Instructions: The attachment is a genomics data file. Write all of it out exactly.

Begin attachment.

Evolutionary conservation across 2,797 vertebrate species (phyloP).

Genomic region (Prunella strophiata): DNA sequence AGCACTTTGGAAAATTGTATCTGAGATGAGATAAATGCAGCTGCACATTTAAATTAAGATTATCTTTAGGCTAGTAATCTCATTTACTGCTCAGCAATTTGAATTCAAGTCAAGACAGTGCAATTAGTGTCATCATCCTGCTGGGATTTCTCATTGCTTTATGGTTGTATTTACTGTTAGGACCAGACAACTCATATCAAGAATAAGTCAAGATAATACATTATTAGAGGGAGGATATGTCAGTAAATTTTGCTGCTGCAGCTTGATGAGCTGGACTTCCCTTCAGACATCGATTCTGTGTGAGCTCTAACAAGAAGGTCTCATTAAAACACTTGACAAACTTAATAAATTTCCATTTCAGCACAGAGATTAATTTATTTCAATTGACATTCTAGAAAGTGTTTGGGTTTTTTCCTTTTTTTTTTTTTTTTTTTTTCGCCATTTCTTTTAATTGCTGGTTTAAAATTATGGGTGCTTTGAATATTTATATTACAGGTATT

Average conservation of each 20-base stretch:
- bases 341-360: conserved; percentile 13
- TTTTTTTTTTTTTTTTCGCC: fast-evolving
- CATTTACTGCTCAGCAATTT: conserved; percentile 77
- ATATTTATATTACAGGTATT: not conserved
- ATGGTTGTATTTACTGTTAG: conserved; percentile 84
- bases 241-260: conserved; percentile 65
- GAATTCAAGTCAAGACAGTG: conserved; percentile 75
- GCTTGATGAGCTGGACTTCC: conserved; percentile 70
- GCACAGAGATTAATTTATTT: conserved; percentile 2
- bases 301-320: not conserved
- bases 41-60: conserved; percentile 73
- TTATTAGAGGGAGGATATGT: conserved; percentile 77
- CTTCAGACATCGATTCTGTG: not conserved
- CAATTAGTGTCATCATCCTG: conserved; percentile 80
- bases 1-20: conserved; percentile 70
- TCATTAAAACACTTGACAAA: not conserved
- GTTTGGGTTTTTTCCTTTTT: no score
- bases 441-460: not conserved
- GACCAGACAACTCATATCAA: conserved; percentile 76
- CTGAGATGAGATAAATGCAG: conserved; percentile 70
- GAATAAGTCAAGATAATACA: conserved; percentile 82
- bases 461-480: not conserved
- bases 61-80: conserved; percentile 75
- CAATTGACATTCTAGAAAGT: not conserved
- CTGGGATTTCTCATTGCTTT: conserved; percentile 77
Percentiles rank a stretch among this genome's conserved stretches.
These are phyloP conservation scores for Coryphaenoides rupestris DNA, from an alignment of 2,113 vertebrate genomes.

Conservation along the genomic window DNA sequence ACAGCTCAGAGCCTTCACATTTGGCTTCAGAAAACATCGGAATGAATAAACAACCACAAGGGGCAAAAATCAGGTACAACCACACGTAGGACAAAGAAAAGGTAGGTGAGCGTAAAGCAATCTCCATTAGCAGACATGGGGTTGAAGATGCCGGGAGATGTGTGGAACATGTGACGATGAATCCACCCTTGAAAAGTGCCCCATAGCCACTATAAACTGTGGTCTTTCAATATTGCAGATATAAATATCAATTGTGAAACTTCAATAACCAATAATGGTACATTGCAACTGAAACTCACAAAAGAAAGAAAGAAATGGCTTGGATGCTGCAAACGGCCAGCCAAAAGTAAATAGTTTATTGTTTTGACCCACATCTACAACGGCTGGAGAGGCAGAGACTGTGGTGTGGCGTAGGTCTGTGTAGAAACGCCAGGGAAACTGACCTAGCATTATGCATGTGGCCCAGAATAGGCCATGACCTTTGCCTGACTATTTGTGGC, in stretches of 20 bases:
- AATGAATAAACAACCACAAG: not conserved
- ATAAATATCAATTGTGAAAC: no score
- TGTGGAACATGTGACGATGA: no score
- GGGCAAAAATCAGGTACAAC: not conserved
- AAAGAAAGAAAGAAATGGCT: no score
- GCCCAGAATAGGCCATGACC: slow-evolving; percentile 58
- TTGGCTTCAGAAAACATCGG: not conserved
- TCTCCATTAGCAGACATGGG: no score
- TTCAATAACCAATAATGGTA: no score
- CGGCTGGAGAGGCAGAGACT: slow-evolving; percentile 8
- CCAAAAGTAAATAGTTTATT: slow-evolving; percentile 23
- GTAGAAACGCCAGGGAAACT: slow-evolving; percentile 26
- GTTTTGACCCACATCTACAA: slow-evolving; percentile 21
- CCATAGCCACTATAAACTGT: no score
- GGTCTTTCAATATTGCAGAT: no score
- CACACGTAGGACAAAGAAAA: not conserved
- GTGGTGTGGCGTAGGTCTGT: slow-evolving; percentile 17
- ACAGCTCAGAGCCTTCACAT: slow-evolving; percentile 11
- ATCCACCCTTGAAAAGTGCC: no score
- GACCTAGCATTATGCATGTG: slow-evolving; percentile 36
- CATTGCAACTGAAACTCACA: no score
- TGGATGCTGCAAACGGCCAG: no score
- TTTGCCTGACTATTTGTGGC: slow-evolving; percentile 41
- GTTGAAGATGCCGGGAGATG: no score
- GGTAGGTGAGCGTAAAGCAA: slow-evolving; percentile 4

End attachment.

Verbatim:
Evolutionary conservation across 2,797 vertebrate species (phyloP).

Genomic region (Prunella strophiata): DNA sequence AGCACTTTGGAAAATTGTATCTGAGATGAGATAAATGCAGCTGCACATTTAAATTAAGATTATCTTTAGGCTAGTAATCTCATTTACTGCTCAGCAATTTGAATTCAAGTCAAGACAGTGCAATTAGTGTCATCATCCTGCTGGGATTTCTCATTGCTTTATGGTTGTATTTACTGTTAGGACCAGACAACTCATATCAAGAATAAGTCAAGATAATACATTATTAGAGGGAGGATATGTCAGTAAATTTTGCTGCTGCAGCTTGATGAGCTGGACTTCCCTTCAGACATCGATTCTGTGTGAGCTCTAACAAGAAGGTCTCATTAAAACACTTGACAAACTTAATAAATTTCCATTTCAGCACAGAGATTAATTTATTTCAATTGACATTCTAGAAAGTGTTTGGGTTTTTTCCTTTTTTTTTTTTTTTTTTTTTCGCCATTTCTTTTAATTGCTGGTTTAAAATTATGGGTGCTTTGAATATTTATATTACAGGTATT

Average conservation of each 20-base stretch:
- bases 341-360: conserved; percentile 13
- TTTTTTTTTTTTTTTTCGCC: fast-evolving
- CATTTACTGCTCAGCAATTT: conserved; percentile 77
- ATATTTATATTACAGGTATT: not conserved
- ATGGTTGTATTTACTGTTAG: conserved; percentile 84
- bases 241-260: conserved; percentile 65
- GAATTCAAGTCAAGACAGTG: conserved; percentile 75
- GCTTGATGAGCTGGACTTCC: conserved; percentile 70
- GCACAGAGATTAATTTATTT: conserved; percentile 2
- bases 301-320: not conserved
- bases 41-60: conserved; percentile 73
- TTATTAGAGGGAGGATATGT: conserved; percentile 77
- CTTCAGACATCGATTCTGTG: not conserved
- CAATTAGTGTCATCATCCTG: conserved; percentile 80
- bases 1-20: conserved; percentile 70
- TCATTAAAACACTTGACAAA: not conserved
- GTTTGGGTTTTTTCCTTTTT: no score
- bases 441-460: not conserved
- GACCAGACAACTCATATCAA: conserved; percentile 76
- CTGAGATGAGATAAATGCAG: conserved; percentile 70
- GAATAAGTCAAGATAATACA: conserved; percentile 82
- bases 461-480: not conserved
- bases 61-80: conserved; percentile 75
- CAATTGACATTCTAGAAAGT: not conserved
- CTGGGATTTCTCATTGCTTT: conserved; percentile 77
Percentiles rank a stretch among this genome's conserved stretches.
These are phyloP conservation scores for Coryphaenoides rupestris DNA, from an alignment of 2,113 vertebrate genomes.

Conservation along the genomic window DNA sequence ACAGCTCAGAGCCTTCACATTTGGCTTCAGAAAACATCGGAATGAATAAACAACCACAAGGGGCAAAAATCAGGTACAACCACACGTAGGACAAAGAAAAGGTAGGTGAGCGTAAAGCAATCTCCATTAGCAGACATGGGGTTGAAGATGCCGGGAGATGTGTGGAACATGTGACGATGAATCCACCCTTGAAAAGTGCCCCATAGCCACTATAAACTGTGGTCTTTCAATATTGCAGATATAAATATCAATTGTGAAACTTCAATAACCAATAATGGTACATTGCAACTGAAACTCACAAAAGAAAGAAAGAAATGGCTTGGATGCTGCAAACGGCCAGCCAAAAGTAAATAGTTTATTGTTTTGACCCACATCTACAACGGCTGGAGAGGCAGAGACTGTGGTGTGGCGTAGGTCTGTGTAGAAACGCCAGGGAAACTGACCTAGCATTATGCATGTGGCCCAGAATAGGCCATGACCTTTGCCTGACTATTTGTGGC, in stretches of 20 bases:
- AATGAATAAACAACCACAAG: not conserved
- ATAAATATCAATTGTGAAAC: no score
- TGTGGAACATGTGACGATGA: no score
- GGGCAAAAATCAGGTACAAC: not conserved
- AAAGAAAGAAAGAAATGGCT: no score
- GCCCAGAATAGGCCATGACC: slow-evolving; percentile 58
- TTGGCTTCAGAAAACATCGG: not conserved
- TCTCCATTAGCAGACATGGG: no score
- TTCAATAACCAATAATGGTA: no score
- CGGCTGGAGAGGCAGAGACT: slow-evolving; percentile 8
- CCAAAAGTAAATAGTTTATT: slow-evolving; percentile 23
- GTAGAAACGCCAGGGAAACT: slow-evolving; percentile 26
- GTTTTGACCCACATCTACAA: slow-evolving; percentile 21
- CCATAGCCACTATAAACTGT: no score
- GGTCTTTCAATATTGCAGAT: no score
- CACACGTAGGACAAAGAAAA: not conserved
- GTGGTGTGGCGTAGGTCTGT: slow-evolving; percentile 17
- ACAGCTCAGAGCCTTCACAT: slow-evolving; percentile 11
- ATCCACCCTTGAAAAGTGCC: no score
- GACCTAGCATTATGCATGTG: slow-evolving; percentile 36
- CATTGCAACTGAAACTCACA: no score
- TGGATGCTGCAAACGGCCAG: no score
- TTTGCCTGACTATTTGTGGC: slow-evolving; percentile 41
- GTTGAAGATGCCGGGAGATG: no score
- GGTAGGTGAGCGTAAAGCAA: slow-evolving; percentile 4